Euclid's geometry

This document discusses Euclid and the foundations of geometry. It explains that Euclid was the first to take a deductive approach to geometry based on definitions, axioms, and postulates. Some of Euclid's key definitions included points, lines, planes, and relationships between them. His axioms stated basic logical truths like "equals added to equals are equal." Euclid also introduced five postulates, such as being able to draw straight lines between points and produce lines indefinitely. Overall, the document outlines Euclid's foundational work in clearly defining terms and establishing logical principles, making him the father of geometry.

9019. Kavyaa Ghosh (Class 9th) Presentation.pptx

This presentation by Kavyaa Ghosh provides an overview of Euclid's geometry. It defines key terms like geometry, axiom, postulate, and theorem. It introduces Euclid as the "Father of Geometry" and discusses his work collecting earlier geometric knowledge into his famous text Elements. The presentation outlines Euclid's five postulates, including the controversial fifth postulate. It also briefly explains Euclid's axioms and how theorems are proved using the definitions, axioms, and previously proved statements in his system.

Euclidean geometry

Euclidean geometry is based on the work of the ancient Greek mathematician Euclid and involves studying geometry on a flat plane using axioms like lines being straight and triangles having 180 degree internal angles. In the 19th century, non-Euclidean geometries emerged which don't follow these axioms, like Riemannian geometry describing a spherical space where triangles have greater than 180 degree angles and hyperbolic geometry describing a saddle-shaped space where lines can be parallel and triangles have less than 180 degree angles.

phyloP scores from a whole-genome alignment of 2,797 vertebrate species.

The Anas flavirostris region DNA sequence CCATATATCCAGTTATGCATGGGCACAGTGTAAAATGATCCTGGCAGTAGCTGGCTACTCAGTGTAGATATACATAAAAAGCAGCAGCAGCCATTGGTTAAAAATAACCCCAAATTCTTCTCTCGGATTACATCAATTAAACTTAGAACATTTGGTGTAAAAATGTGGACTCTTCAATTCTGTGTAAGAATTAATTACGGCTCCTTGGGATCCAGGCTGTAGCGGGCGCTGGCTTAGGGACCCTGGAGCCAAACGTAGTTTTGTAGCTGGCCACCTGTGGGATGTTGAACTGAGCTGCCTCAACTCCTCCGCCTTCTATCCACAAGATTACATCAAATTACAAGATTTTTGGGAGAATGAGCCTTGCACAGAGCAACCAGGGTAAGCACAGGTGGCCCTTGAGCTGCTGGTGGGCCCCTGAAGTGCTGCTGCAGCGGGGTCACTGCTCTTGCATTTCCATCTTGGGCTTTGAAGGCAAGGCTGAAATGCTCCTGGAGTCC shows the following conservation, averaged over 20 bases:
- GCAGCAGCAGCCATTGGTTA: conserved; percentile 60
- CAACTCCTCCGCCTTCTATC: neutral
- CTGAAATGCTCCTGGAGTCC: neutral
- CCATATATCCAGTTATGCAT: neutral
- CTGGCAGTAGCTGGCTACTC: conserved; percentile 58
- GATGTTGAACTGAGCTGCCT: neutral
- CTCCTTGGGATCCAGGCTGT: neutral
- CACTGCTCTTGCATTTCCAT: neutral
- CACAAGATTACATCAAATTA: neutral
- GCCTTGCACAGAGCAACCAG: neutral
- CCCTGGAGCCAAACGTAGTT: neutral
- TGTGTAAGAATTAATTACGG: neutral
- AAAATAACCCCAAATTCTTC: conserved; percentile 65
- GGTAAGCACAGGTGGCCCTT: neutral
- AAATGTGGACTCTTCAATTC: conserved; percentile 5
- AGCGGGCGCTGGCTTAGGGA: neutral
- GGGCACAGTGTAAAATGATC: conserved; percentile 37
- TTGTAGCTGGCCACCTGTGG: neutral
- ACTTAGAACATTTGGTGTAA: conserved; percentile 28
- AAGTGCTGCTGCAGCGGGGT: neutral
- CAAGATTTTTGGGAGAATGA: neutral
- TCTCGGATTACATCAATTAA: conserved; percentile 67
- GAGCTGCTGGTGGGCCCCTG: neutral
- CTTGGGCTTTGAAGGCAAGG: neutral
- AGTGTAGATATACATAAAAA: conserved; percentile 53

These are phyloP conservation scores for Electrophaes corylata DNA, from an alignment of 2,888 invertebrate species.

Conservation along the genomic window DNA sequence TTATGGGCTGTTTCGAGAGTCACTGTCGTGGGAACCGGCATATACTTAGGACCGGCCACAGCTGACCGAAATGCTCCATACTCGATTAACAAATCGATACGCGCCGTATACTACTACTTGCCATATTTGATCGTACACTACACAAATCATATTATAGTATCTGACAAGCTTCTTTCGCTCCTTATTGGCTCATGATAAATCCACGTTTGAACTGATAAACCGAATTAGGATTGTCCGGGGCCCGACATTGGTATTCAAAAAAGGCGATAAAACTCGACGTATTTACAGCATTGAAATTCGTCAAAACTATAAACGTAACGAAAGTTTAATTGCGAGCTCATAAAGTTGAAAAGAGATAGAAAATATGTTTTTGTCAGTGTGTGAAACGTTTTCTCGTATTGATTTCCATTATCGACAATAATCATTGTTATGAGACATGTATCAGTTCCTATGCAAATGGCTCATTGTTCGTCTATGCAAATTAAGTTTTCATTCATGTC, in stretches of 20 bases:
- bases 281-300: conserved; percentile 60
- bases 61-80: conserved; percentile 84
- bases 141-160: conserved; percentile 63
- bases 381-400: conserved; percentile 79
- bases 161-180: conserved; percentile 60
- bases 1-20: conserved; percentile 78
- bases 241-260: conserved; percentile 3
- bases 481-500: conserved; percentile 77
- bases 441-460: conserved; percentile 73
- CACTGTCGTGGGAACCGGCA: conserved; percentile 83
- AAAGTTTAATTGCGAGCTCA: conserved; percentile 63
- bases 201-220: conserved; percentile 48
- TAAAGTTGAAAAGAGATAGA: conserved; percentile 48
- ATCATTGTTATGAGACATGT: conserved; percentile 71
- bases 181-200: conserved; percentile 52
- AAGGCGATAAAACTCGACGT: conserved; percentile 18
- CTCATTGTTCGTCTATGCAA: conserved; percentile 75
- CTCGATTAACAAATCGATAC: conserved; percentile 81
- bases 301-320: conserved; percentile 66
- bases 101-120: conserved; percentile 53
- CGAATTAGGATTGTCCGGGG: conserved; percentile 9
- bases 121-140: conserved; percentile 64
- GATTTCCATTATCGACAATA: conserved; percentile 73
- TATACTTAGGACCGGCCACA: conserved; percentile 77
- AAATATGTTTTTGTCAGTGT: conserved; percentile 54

Euclids geometry for class IX by G R Ahmed

This document summarizes key concepts from Euclid's Geometry, including:
1. It discusses Euclid and his introduction of logical reasoning and proof to geometry. He is known for his work on plane figures called "Euclidean Geometry".
2. It defines basic geometric terms like points, lines, planes, and provides Euclid's original definitions and postulates.
3. It covers Euclid's influential axioms and 23 definitions that formed the basis for logic and proof in geometry. The definitions cover concepts like circles, triangles, parallelograms.

ANALYTIC-GEOMETRY(4).pptx

This document provides information about various concepts in analytic geometry including:
- Points, lines, planes, line segments, circles, angles, polygons, and their definitions.
- Finding midpoints, distances between points, slopes and inclinations of lines.
- Calculating slopes, tangents of angles, and the angle between two lines.
- Examples are provided to demonstrate finding midpoints, distances, slopes, angles, and solving geometric problems using coordinate systems.

Math ppt by parikshit

This document provides an introduction to Euclid's geometry. It defines key terms like point, line, and plane used in Euclid's work. It explains that Euclid was the first to take a systematic deductive approach to geometry, establishing definitions, axioms, and proving theorems. It lists some of Euclid's definitions, five axioms, and provides an example of a proof from his work in "The Elements" establishing that two distinct lines cannot share more than one point.

Presentation on the Euclid